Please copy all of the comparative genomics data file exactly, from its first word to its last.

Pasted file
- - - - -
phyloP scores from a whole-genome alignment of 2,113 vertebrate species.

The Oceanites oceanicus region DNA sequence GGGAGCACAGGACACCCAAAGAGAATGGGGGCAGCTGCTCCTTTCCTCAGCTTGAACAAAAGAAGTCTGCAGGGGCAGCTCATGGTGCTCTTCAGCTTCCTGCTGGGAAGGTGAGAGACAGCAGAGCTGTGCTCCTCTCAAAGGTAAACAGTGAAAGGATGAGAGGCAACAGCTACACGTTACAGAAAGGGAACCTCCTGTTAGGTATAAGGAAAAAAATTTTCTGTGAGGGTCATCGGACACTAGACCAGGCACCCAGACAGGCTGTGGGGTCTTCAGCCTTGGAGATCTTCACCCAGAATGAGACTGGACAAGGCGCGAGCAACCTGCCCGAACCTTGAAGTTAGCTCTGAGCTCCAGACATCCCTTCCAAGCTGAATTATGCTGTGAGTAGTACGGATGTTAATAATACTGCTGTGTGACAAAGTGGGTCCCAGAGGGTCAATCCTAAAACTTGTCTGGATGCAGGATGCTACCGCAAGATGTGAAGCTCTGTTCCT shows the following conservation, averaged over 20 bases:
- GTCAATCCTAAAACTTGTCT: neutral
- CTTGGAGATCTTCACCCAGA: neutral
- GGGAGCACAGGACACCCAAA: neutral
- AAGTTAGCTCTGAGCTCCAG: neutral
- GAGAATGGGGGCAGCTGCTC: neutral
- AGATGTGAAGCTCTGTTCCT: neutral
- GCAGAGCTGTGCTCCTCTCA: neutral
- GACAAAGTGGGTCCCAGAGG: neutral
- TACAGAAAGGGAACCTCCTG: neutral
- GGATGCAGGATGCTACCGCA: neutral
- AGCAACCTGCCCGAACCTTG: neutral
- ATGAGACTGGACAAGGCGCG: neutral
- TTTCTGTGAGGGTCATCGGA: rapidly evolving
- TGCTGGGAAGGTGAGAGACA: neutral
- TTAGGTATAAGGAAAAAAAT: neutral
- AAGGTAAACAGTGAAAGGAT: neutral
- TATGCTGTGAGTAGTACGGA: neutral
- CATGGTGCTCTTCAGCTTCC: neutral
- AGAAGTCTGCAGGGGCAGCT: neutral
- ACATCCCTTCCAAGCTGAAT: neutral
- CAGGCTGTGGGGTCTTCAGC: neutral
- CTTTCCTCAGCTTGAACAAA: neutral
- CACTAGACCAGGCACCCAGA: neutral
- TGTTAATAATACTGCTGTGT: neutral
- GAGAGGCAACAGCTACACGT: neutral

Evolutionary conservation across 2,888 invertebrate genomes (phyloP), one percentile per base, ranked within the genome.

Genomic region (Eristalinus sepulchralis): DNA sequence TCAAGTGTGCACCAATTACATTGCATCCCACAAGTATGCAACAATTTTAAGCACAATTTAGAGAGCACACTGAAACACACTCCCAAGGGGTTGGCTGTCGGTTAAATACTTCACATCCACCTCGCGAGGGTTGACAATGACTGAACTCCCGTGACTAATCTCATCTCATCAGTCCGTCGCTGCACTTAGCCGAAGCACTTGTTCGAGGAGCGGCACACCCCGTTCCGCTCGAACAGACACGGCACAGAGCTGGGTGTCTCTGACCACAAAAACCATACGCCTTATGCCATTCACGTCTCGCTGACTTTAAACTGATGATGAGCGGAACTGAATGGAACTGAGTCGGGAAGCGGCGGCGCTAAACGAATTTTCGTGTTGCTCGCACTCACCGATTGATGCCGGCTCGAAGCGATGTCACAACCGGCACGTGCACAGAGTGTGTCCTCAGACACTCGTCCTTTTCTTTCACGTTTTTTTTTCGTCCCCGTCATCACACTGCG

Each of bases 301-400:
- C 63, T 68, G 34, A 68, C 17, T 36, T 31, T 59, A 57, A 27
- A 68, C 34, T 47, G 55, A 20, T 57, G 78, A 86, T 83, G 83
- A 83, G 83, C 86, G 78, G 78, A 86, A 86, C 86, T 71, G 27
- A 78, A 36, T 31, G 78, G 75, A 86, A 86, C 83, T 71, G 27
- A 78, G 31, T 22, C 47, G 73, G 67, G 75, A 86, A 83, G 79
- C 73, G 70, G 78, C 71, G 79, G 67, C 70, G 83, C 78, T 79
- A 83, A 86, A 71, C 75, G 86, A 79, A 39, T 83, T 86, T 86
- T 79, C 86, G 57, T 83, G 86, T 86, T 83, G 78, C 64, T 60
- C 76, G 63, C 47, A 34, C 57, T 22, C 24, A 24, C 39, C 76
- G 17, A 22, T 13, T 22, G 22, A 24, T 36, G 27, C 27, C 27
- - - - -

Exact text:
phyloP scores from a whole-genome alignment of 2,113 vertebrate species.

The Oceanites oceanicus region DNA sequence GGGAGCACAGGACACCCAAAGAGAATGGGGGCAGCTGCTCCTTTCCTCAGCTTGAACAAAAGAAGTCTGCAGGGGCAGCTCATGGTGCTCTTCAGCTTCCTGCTGGGAAGGTGAGAGACAGCAGAGCTGTGCTCCTCTCAAAGGTAAACAGTGAAAGGATGAGAGGCAACAGCTACACGTTACAGAAAGGGAACCTCCTGTTAGGTATAAGGAAAAAAATTTTCTGTGAGGGTCATCGGACACTAGACCAGGCACCCAGACAGGCTGTGGGGTCTTCAGCCTTGGAGATCTTCACCCAGAATGAGACTGGACAAGGCGCGAGCAACCTGCCCGAACCTTGAAGTTAGCTCTGAGCTCCAGACATCCCTTCCAAGCTGAATTATGCTGTGAGTAGTACGGATGTTAATAATACTGCTGTGTGACAAAGTGGGTCCCAGAGGGTCAATCCTAAAACTTGTCTGGATGCAGGATGCTACCGCAAGATGTGAAGCTCTGTTCCT shows the following conservation, averaged over 20 bases:
- GTCAATCCTAAAACTTGTCT: neutral
- CTTGGAGATCTTCACCCAGA: neutral
- GGGAGCACAGGACACCCAAA: neutral
- AAGTTAGCTCTGAGCTCCAG: neutral
- GAGAATGGGGGCAGCTGCTC: neutral
- AGATGTGAAGCTCTGTTCCT: neutral
- GCAGAGCTGTGCTCCTCTCA: neutral
- GACAAAGTGGGTCCCAGAGG: neutral
- TACAGAAAGGGAACCTCCTG: neutral
- GGATGCAGGATGCTACCGCA: neutral
- AGCAACCTGCCCGAACCTTG: neutral
- ATGAGACTGGACAAGGCGCG: neutral
- TTTCTGTGAGGGTCATCGGA: rapidly evolving
- TGCTGGGAAGGTGAGAGACA: neutral
- TTAGGTATAAGGAAAAAAAT: neutral
- AAGGTAAACAGTGAAAGGAT: neutral
- TATGCTGTGAGTAGTACGGA: neutral
- CATGGTGCTCTTCAGCTTCC: neutral
- AGAAGTCTGCAGGGGCAGCT: neutral
- ACATCCCTTCCAAGCTGAAT: neutral
- CAGGCTGTGGGGTCTTCAGC: neutral
- CTTTCCTCAGCTTGAACAAA: neutral
- CACTAGACCAGGCACCCAGA: neutral
- TGTTAATAATACTGCTGTGT: neutral
- GAGAGGCAACAGCTACACGT: neutral

Evolutionary conservation across 2,888 invertebrate genomes (phyloP), one percentile per base, ranked within the genome.

Genomic region (Eristalinus sepulchralis): DNA sequence TCAAGTGTGCACCAATTACATTGCATCCCACAAGTATGCAACAATTTTAAGCACAATTTAGAGAGCACACTGAAACACACTCCCAAGGGGTTGGCTGTCGGTTAAATACTTCACATCCACCTCGCGAGGGTTGACAATGACTGAACTCCCGTGACTAATCTCATCTCATCAGTCCGTCGCTGCACTTAGCCGAAGCACTTGTTCGAGGAGCGGCACACCCCGTTCCGCTCGAACAGACACGGCACAGAGCTGGGTGTCTCTGACCACAAAAACCATACGCCTTATGCCATTCACGTCTCGCTGACTTTAAACTGATGATGAGCGGAACTGAATGGAACTGAGTCGGGAAGCGGCGGCGCTAAACGAATTTTCGTGTTGCTCGCACTCACCGATTGATGCCGGCTCGAAGCGATGTCACAACCGGCACGTGCACAGAGTGTGTCCTCAGACACTCGTCCTTTTCTTTCACGTTTTTTTTTCGTCCCCGTCATCACACTGCG

Each of bases 301-400:
- C 63, T 68, G 34, A 68, C 17, T 36, T 31, T 59, A 57, A 27
- A 68, C 34, T 47, G 55, A 20, T 57, G 78, A 86, T 83, G 83
- A 83, G 83, C 86, G 78, G 78, A 86, A 86, C 86, T 71, G 27
- A 78, A 36, T 31, G 78, G 75, A 86, A 86, C 83, T 71, G 27
- A 78, G 31, T 22, C 47, G 73, G 67, G 75, A 86, A 83, G 79
- C 73, G 70, G 78, C 71, G 79, G 67, C 70, G 83, C 78, T 79
- A 83, A 86, A 71, C 75, G 86, A 79, A 39, T 83, T 86, T 86
- T 79, C 86, G 57, T 83, G 86, T 86, T 83, G 78, C 64, T 60
- C 76, G 63, C 47, A 34, C 57, T 22, C 24, A 24, C 39, C 76
- G 17, A 22, T 13, T 22, G 22, A 24, T 36, G 27, C 27, C 27